Take the 2-minute tour ×
Stack Overflow is a question and answer site for professional and enthusiast programmers. It's 100% free, no registration required.

As a beginner to WCF i want to implement a call to the Active Directory Service which gets all Users, the method looks like this:

    SearchResultCollection GetAllUsers();

SearchResultCollection is not serializable so i have to make something like this:

[DataContract] SearchResultCollection

So i have to make my own wrapper class which inherits the SearchResultCollection or use IDataContractSerializer. Both solutions seems not easy.

The question: How is the "standard" approach to use .NET Classes as a return type in a WCF service?

(Writing a own DataContract for my own class seems easy. ;))

share|improve this question

3 Answers 3

up vote 1 down vote accepted

I think your best bet is create your own simple POCO class to represent SearchResult, and return a list of these objects. Really you want to be able to control exactly the information you need to send back from the service. For example:

public class MySearchResult
    public string Name { get; set; }

    public string Email { get; set; }

And simply iterate the searech results and pull out the properties you need like so:

var results = new List<MySearchResult>();

foreach (SearchResult r in searchResultCollection)
    results.Add(new MySearchResult
                        Name = searchResult.Properties["Name"],
                        Email = searchResult.Properties["Email"]

That way the xml being sent back isn't bloated with all the properties you don't need AND you can serialize your own List<MySearchResult> return results. And by the way I have no idea if the Name and Email properties exist I am just showing an example.

share|improve this answer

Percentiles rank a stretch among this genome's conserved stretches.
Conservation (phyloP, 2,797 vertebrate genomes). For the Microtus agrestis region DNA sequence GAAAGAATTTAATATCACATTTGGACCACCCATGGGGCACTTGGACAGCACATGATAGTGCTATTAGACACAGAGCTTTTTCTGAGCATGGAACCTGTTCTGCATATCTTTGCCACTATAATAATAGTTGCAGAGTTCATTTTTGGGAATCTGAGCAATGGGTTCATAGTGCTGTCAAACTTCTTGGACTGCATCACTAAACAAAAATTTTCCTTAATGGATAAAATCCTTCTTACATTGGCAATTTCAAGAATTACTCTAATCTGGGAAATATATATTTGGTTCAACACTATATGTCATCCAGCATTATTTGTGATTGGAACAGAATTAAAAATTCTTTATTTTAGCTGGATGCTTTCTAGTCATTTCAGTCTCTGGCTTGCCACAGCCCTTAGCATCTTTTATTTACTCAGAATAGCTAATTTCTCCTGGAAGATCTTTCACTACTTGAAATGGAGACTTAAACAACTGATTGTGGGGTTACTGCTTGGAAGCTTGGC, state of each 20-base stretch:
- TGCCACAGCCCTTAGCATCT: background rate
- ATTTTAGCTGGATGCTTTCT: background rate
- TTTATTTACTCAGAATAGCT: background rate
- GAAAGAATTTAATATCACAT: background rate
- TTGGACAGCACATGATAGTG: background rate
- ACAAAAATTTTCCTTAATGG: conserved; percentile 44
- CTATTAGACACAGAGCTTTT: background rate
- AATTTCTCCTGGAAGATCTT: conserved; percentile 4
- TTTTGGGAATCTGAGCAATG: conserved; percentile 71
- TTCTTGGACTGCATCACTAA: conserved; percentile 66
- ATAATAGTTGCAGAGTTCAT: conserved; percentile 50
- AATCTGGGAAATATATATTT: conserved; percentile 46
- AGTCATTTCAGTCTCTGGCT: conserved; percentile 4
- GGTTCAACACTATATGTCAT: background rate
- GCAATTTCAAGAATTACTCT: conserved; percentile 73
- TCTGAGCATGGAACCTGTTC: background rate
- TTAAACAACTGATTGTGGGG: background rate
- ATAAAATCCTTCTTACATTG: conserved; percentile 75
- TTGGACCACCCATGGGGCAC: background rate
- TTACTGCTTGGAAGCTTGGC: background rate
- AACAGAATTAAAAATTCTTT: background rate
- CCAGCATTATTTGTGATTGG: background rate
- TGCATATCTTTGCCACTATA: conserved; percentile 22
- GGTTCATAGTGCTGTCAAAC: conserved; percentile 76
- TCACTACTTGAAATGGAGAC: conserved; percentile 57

Thank you :), so i have to do it myself. I hoped that the almighty .NET Framework would do it somehow automagicly. Or that there is already an automated approach for this kind of work. –  Markus Reinke Aug 19 '11 at 13:36
No - there's no getting around the serialization issue, but aside from that even if you could mark it as a DataContract somehow you wouldn't want to just do a blanket return on all information in the object due to the message bloat. –  jcvandan Aug 19 '11 at 13:41

The DataContract route will suffice here. The standard way is to decorate your class with the relevant attributes and it will be consumable by WCF in methods:

public sealed class CustomerResponse
    public Guid CustomerReference { get; set; }

public interface IWcfMessagingService
    CustomerResponse GetCustomer();

If the class is not serializable, I don't think even wrapping it will work.

However, the SearchResultCollection is itself returned from a WCF method, so you could just pass that straight through your own service, or at the very least, wrap it successfully.

share|improve this answer

I think I would just return a List of User where User is a custom User class flagged as Serializable. The method that gets the data from active directory can populate the User class by looping through the result.

share|improve this answer

Your Answer


By posting your answer, you agree to the privacy policy and terms of service.

Not the answer you're looking for? Browse other questions tagged or ask your own question.